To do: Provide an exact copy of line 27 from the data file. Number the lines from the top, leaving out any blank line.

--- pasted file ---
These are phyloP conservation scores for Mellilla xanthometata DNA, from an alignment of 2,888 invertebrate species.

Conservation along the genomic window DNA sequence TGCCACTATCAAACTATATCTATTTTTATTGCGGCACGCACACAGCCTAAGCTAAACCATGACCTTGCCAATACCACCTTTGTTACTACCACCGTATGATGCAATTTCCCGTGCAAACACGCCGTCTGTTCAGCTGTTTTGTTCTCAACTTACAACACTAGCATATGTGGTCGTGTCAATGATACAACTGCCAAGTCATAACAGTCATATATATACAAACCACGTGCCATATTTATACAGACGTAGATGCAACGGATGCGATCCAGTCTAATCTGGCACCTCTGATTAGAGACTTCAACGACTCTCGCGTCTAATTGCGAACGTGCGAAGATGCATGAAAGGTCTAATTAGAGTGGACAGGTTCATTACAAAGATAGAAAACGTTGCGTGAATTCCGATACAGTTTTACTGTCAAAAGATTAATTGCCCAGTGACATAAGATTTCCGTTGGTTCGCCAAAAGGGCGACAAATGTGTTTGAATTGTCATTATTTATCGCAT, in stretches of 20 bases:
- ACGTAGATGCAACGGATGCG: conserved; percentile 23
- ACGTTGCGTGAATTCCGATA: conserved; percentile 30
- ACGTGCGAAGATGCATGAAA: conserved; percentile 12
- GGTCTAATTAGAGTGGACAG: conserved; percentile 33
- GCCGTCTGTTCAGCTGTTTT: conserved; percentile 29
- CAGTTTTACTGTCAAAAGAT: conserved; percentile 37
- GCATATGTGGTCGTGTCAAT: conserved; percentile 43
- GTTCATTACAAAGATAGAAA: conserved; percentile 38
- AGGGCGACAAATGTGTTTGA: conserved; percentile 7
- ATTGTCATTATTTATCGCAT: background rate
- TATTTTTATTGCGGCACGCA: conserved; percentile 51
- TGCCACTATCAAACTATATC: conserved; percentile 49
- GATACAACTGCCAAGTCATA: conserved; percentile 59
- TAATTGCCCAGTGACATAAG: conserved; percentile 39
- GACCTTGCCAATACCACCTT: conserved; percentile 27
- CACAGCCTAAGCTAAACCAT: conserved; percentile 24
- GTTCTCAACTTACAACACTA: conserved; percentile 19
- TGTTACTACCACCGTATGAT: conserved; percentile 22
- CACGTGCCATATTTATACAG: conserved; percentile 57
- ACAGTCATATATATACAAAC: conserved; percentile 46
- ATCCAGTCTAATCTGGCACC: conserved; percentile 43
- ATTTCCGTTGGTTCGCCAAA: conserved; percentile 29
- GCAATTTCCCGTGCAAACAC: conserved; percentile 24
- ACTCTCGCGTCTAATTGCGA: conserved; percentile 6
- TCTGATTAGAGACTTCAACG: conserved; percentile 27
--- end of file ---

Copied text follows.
- TCTGATTAGAGACTTCAACG: conserved; percentile 27